Vibrant, colourful and positively bubbling over with life, Barcelona boasts an events and sightseeing agenda to wear out even the most ardent tourist. I still sometimes feel as if I have only scratched the surface, but you get more from a scratch here than just about any other city in Europe. Let us first deal with the two things that you have undoubtedly heard of…
The most famous of Barcelona’s avenues runs all the way from the Plaça de Catalunya down to the port. It can be very pretty on a nice day when the sun is shining (as it often is). However, whether it remains, as Victor Hugo aestheticised in the 19th century, “the most beautiful street in the world” is another matter. To unashamedly stuff another literary reference into this paragraph, Federico García Lorca, arguably Spain’s most famous poet, described it as “the only street I wish would never end.” Well, he obviously never had to dodge hawkers trying to flog selfie sticks or half-crazed promoters promising free cocktails in their beach-side hyperclub. Or maybe he just loved that kind of thing. One part that he probably did love was ‘La Boquería’ market. This food market half way down La Rambla is a real assault on the senses. It’s almost like it was designed for one of those adverts that show off the colour range of TVs or mobile phones. Admittedly it doesn’t have oranges and watermelons exploding in slow motion (presumably they’re working on it), but it’s still a foodie’s paradise and a great place to just have a walk around.
La Sagrada Familia
What not to say: “Whoooah, crazy church dude, it totally looks like it’s melting.”
What to say: “Ah yes of course, el Temple Expatriori de la Sagrada Família, Barcelona and Gaudi’s great incomplete modernist monument, due for completion in 2026, the centennial anniversary of the great architect’s death. Of course the question is whether or not the current heads of the project have remained true to Gaudi’s original plans.”
This icon of Barcelona is definitely worth a visit. If you’re there in summer, make sure to get there early as the queues can be immense.
Like any large cosmopolitan city, Barcelona has food for all tastes, but obviously we are still officially in Spain so “tapas” is the watchword here. This style of eating isn’t for everyone though. If you’re a UK-style eater through and through and you just want your pie, chips and gravy on a plate to yourself in the corner, washed down with some warm mead, then you may be a bit flustered at first. You may feel slightly dazed as you watch the wave of small dishes arriving at your table, your fellow diners diving in, seemingly unburdened by any notion of establishing a fair distribution. The key is to try and get into that Mediterranean, laid-back state of mind – stop mentally calculating whether your friend may have exceeded his fair share of the olives and just enjoy the wonderful array of flavours.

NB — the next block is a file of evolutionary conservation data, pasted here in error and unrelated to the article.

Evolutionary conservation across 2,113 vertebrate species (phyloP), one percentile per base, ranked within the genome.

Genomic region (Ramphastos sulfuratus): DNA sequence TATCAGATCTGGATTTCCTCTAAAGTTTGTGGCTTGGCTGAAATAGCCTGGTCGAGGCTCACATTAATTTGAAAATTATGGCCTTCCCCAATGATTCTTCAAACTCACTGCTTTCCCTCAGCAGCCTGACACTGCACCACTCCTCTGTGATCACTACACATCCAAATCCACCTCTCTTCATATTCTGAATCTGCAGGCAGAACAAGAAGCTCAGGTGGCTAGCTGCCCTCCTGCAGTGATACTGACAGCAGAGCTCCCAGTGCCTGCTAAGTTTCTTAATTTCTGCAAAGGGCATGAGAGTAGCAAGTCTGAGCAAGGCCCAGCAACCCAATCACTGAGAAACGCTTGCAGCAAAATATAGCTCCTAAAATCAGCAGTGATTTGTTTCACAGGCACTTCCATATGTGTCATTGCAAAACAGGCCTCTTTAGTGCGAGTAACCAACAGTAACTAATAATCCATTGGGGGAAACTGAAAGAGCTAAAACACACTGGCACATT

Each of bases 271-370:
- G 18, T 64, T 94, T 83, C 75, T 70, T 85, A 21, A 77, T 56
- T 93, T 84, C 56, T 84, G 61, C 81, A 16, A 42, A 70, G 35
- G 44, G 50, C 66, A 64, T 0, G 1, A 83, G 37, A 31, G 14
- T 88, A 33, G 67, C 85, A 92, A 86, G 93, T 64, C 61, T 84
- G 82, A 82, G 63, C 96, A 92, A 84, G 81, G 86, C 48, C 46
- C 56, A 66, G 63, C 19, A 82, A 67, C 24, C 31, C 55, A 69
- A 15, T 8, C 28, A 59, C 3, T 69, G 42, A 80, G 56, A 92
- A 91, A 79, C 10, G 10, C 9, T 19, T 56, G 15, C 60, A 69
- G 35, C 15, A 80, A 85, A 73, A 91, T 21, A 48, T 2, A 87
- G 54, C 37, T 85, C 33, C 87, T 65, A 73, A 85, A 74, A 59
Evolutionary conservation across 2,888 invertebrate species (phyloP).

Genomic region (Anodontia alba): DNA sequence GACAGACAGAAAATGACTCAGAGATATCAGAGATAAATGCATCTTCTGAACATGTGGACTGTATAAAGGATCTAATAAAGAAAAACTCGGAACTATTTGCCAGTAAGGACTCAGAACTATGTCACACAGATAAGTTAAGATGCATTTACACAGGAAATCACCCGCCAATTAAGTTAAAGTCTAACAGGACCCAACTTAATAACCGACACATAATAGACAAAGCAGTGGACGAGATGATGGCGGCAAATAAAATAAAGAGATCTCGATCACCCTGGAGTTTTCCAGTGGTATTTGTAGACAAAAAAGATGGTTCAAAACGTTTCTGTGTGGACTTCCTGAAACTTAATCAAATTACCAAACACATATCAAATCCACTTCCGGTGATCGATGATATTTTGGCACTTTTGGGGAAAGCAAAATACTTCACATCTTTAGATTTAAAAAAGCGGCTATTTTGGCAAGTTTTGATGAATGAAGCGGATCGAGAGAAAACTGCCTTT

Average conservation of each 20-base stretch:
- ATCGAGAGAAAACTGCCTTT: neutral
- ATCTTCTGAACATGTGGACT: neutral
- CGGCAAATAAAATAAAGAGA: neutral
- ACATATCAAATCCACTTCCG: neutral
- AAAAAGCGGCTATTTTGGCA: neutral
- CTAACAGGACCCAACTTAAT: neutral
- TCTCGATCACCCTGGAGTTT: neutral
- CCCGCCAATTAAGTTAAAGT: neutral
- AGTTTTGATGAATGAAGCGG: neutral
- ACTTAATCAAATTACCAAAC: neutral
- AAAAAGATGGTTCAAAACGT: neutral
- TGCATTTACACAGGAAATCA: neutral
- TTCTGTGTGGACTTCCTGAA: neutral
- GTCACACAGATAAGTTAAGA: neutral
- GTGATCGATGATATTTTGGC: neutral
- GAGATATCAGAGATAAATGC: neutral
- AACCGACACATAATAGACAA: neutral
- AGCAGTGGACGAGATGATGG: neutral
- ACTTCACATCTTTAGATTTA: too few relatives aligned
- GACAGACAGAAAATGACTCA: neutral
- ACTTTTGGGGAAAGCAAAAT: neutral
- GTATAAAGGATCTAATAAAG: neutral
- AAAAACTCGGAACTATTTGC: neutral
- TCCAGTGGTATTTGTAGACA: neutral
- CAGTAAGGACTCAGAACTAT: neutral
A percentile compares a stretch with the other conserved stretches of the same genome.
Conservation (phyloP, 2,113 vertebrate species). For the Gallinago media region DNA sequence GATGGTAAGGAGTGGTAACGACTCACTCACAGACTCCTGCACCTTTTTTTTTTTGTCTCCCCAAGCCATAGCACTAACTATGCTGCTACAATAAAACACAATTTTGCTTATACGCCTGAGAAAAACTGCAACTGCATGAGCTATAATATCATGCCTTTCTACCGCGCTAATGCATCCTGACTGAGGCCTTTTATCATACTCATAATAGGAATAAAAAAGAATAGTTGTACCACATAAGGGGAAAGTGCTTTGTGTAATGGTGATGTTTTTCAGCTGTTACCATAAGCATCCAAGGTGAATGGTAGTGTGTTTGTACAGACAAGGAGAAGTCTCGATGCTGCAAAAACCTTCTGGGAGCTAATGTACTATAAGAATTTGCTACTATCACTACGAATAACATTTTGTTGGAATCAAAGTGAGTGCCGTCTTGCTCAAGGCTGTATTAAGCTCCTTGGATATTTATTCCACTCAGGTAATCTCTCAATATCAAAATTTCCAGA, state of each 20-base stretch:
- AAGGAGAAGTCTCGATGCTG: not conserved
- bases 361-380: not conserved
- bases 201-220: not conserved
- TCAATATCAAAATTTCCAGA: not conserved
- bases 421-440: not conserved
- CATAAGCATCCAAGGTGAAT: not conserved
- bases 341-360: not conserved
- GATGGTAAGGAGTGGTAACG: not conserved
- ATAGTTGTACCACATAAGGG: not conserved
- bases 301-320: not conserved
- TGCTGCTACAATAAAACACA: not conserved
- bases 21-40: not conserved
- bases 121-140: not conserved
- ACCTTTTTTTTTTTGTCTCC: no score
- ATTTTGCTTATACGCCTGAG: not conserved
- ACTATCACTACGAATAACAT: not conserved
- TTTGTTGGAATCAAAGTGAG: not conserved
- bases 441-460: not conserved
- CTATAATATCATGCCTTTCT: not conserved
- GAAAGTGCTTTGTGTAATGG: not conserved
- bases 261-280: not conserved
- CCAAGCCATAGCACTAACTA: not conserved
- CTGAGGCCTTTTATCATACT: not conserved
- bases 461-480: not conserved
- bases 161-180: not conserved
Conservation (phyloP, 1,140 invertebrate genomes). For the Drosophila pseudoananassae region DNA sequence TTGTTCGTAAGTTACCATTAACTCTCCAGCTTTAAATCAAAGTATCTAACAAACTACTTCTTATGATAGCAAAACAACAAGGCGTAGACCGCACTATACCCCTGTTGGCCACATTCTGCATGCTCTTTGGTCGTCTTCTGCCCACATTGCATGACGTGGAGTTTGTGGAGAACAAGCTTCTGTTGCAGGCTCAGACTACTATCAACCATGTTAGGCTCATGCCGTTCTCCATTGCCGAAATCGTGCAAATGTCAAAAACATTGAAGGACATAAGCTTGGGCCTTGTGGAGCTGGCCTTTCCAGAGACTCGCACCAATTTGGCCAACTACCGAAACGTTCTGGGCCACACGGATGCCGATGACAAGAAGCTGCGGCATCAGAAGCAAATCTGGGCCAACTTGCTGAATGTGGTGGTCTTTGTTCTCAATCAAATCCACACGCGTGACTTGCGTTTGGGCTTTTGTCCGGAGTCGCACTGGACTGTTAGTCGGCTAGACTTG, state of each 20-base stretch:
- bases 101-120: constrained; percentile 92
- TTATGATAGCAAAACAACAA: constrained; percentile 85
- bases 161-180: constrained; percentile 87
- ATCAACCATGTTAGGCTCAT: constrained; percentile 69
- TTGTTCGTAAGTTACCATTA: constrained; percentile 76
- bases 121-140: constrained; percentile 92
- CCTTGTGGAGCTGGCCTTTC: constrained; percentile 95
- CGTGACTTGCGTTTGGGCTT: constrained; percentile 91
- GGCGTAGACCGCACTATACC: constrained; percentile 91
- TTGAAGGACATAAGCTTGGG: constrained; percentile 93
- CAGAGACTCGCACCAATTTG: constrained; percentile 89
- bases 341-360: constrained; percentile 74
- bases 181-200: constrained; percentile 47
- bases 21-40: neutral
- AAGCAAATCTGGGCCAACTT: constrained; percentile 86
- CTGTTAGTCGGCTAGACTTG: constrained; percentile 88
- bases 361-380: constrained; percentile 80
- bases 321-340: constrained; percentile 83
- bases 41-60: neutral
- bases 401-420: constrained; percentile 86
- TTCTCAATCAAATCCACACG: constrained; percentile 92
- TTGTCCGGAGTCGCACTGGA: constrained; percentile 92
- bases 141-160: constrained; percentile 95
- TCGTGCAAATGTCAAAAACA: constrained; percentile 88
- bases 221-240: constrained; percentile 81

You can find great tapas bars in most areas, but I have found that ‘Poble Sec’ is one of the best areas to head to if you’re in the mood for a social meal. A standout bar/restaurant is Quimet i Quimet, one of the standard bearers for Barcelona tapas. Alternatively, one street, Carrer de Blai, is lined with Tapas bars on both sides. Take a stroll down it and stay for a while in a bar that takes your fancy, or hop from one to another. A place that I’ve frequented on this street is ‘la taquesta de blai,’ where they offer miniature tapas dishes (pinchos) for a euro each and specials for 1.80. Remember to keep the toothpick that comes stuck in your chosen dishes as these are tallied up at the end to work out your bill. Of course there is also a huge range of restaurants to appease those of other tastes. For a great burger, I would recommend ‘La Central Hamburguesería,’ on Via Laietana. Or to sample some typical Catalan cuisine; the restaurant ‘Mussol’ on Carrer d’Aragó offers a great range in traditional regional dishes.
You can hardly move in some areas of Barcelona without stumbling upon a little gem of a bar. The range of options is staggering but here are a few that I would recommend:
Big Bang Bar:
- Located in the rough-and-ready area of Raval, this is a great place to head if you enjoy live music. Open from Wednesday to Sunday, this bar offers either open mic nights or high quality Jazz jam sessions. Open every night with no entry fee. Drinks are reasonably priced too.
- Located just off the top of La Rambla, near to Plaça de Catalunya, this cavernous bar is a student favourite. Whereas many bars around La Rambla are sleek marble and glass things that generally feel as authentically Spanish as a Gatwick airport paella, this place, in contrast, has an earthier, slightly no frills feel. It is usually filled with Spanish and international students having a good time; black sheep by name, black sheep by nature.
- Located in the trendy, bar-filled Born area, this low-lit establishment has a friendly ambiance, an international and open crowd and supposedly one of the best mojitos in Barcelona.
- Seconds away from Plaça Reial, this bar could either be described as intimate and chic, or just cramped depending on your mood. Arrive sooner rather than later if you want a seat (and cheaper prices). Good atmosphere, good music, and a long list of cocktails and beers (try the delicious local ‘Barcino’ beer).
The best travel ticket to buy if you’re in Barcelona for a short or medium length stay is probably the ‘T-10’. This ticket gives you ten journeys on any transport system (buses, metro, ferrocarril) within Barcelona for €9.90. Sorted.